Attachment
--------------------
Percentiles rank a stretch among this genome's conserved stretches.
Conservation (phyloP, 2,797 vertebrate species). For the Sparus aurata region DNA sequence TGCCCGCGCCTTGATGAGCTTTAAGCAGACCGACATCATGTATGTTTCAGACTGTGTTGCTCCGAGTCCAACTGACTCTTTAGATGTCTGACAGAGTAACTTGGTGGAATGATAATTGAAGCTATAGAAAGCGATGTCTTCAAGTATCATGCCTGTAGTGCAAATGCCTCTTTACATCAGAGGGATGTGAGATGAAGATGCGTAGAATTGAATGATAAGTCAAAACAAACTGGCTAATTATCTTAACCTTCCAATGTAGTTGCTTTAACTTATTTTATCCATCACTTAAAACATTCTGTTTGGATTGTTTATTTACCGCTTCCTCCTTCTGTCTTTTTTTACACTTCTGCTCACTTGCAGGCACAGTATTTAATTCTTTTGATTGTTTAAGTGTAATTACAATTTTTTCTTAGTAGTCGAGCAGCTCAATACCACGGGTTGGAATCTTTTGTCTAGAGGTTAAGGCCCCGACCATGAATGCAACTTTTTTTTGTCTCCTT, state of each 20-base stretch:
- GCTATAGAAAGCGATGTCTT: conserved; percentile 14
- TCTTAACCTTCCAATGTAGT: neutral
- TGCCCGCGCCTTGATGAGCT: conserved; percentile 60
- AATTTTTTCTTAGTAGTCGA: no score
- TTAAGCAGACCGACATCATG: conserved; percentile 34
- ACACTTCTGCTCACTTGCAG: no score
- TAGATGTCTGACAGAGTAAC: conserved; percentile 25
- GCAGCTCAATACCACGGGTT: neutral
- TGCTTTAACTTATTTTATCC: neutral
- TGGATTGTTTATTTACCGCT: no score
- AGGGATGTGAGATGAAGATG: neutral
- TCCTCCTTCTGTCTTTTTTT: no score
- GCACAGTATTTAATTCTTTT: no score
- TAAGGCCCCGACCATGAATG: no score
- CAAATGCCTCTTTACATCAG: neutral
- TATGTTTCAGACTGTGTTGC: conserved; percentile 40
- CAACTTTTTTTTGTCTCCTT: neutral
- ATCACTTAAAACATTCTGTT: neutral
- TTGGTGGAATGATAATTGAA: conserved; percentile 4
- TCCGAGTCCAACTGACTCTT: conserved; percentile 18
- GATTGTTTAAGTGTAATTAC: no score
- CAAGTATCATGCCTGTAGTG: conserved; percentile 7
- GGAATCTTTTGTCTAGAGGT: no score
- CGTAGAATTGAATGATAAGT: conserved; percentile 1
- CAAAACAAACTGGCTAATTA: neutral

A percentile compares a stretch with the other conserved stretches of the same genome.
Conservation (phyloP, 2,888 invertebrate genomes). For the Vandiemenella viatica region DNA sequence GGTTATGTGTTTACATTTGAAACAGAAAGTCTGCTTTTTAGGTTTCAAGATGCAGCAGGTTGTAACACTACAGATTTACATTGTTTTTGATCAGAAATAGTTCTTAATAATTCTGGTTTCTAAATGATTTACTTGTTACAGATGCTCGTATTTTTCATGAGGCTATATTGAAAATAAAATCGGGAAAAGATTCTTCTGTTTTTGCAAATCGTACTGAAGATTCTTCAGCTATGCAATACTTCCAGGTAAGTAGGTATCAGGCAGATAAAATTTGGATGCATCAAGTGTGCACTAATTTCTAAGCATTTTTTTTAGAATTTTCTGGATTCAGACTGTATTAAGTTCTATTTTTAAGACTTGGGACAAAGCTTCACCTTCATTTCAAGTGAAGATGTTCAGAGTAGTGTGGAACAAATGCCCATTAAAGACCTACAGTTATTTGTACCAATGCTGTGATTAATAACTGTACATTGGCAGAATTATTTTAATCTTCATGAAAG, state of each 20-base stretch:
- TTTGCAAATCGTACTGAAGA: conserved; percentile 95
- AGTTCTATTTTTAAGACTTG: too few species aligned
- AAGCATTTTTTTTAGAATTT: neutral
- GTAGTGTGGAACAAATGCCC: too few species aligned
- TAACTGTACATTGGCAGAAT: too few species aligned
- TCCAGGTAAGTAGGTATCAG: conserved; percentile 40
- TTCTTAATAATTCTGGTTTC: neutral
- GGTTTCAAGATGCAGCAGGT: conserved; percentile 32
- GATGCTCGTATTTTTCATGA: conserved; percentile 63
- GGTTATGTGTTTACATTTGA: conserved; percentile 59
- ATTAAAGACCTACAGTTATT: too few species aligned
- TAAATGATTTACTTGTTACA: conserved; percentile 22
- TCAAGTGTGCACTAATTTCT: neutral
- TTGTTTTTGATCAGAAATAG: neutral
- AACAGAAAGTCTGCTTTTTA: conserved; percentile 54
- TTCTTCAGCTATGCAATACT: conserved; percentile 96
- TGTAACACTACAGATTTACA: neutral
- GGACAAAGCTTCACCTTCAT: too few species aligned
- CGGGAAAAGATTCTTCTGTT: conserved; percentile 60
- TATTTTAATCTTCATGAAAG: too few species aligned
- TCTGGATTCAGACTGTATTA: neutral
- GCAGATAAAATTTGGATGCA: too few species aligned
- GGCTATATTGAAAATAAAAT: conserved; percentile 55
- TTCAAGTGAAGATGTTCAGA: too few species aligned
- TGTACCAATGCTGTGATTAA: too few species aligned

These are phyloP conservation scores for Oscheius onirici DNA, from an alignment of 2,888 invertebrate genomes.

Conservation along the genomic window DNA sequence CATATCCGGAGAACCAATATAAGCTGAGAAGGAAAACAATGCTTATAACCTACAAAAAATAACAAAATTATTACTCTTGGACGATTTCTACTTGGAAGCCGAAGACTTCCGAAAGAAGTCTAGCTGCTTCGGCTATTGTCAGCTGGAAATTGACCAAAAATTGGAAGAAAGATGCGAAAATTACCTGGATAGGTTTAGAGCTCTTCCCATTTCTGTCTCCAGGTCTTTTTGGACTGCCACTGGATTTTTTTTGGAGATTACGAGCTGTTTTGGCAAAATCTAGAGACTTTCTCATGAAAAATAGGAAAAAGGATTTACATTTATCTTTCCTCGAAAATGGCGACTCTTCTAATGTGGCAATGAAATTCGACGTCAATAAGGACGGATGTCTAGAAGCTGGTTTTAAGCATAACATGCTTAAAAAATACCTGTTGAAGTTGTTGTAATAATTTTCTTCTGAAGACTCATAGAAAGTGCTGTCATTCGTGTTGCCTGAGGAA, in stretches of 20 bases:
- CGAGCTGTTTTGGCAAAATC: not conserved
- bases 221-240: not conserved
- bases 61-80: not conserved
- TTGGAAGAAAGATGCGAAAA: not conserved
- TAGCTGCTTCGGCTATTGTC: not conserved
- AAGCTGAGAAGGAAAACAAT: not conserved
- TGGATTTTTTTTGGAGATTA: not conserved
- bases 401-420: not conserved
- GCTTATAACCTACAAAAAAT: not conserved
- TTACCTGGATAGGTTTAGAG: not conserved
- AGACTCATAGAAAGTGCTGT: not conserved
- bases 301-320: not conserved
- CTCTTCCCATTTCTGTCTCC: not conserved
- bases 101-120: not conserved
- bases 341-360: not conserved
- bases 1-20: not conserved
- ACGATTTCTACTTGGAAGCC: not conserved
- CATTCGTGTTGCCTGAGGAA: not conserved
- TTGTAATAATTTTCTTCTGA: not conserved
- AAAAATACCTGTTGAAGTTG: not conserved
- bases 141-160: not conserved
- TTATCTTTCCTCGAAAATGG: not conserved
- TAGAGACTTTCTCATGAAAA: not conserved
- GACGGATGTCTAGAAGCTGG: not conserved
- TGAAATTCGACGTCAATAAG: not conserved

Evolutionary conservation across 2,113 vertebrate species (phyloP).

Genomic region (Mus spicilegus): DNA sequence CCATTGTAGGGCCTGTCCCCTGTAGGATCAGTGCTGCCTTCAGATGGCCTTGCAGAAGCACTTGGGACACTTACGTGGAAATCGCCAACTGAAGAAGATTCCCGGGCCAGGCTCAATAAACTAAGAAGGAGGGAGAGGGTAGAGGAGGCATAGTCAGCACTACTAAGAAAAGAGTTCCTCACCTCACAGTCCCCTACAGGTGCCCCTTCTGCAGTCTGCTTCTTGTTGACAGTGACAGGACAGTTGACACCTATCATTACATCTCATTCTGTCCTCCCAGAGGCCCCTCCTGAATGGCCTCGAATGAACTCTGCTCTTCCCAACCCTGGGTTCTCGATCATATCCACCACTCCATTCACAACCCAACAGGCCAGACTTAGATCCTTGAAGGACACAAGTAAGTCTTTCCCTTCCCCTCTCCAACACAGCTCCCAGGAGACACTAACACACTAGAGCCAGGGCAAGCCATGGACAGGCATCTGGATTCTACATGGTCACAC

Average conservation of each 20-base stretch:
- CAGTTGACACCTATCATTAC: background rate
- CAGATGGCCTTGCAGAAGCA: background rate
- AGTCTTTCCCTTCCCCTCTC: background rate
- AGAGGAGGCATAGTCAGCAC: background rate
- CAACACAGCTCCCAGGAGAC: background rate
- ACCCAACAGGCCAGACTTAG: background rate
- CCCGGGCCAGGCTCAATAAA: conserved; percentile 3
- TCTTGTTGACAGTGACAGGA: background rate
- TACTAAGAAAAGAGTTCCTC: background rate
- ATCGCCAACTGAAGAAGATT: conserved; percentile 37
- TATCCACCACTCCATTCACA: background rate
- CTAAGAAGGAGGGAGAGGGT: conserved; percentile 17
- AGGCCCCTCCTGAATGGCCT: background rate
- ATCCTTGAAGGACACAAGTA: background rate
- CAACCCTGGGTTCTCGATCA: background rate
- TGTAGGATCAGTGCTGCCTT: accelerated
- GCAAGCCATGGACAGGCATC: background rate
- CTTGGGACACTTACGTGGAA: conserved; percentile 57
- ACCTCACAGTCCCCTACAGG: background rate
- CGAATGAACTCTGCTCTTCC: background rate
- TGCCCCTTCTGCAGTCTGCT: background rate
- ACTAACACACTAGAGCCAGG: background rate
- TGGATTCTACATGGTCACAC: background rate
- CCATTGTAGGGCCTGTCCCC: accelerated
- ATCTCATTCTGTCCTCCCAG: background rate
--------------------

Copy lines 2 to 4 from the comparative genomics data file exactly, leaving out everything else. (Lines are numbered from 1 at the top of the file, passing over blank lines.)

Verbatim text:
Conservation (phyloP, 2,797 vertebrate species). For the Sparus aurata region DNA sequence TGCCCGCGCCTTGATGAGCTTTAAGCAGACCGACATCATGTATGTTTCAGACTGTGTTGCTCCGAGTCCAACTGACTCTTTAGATGTCTGACAGAGTAACTTGGTGGAATGATAATTGAAGCTATAGAAAGCGATGTCTTCAAGTATCATGCCTGTAGTGCAAATGCCTCTTTACATCAGAGGGATGTGAGATGAAGATGCGTAGAATTGAATGATAAGTCAAAACAAACTGGCTAATTATCTTAACCTTCCAATGTAGTTGCTTTAACTTATTTTATCCATCACTTAAAACATTCTGTTTGGATTGTTTATTTACCGCTTCCTCCTTCTGTCTTTTTTTACACTTCTGCTCACTTGCAGGCACAGTATTTAATTCTTTTGATTGTTTAAGTGTAATTACAATTTTTTCTTAGTAGTCGAGCAGCTCAATACCACGGGTTGGAATCTTTTGTCTAGAGGTTAAGGCCCCGACCATGAATGCAACTTTTTTTTGTCTCCTT, state of each 20-base stretch:
- GCTATAGAAAGCGATGTCTT: conserved; percentile 14
- TCTTAACCTTCCAATGTAGT: neutral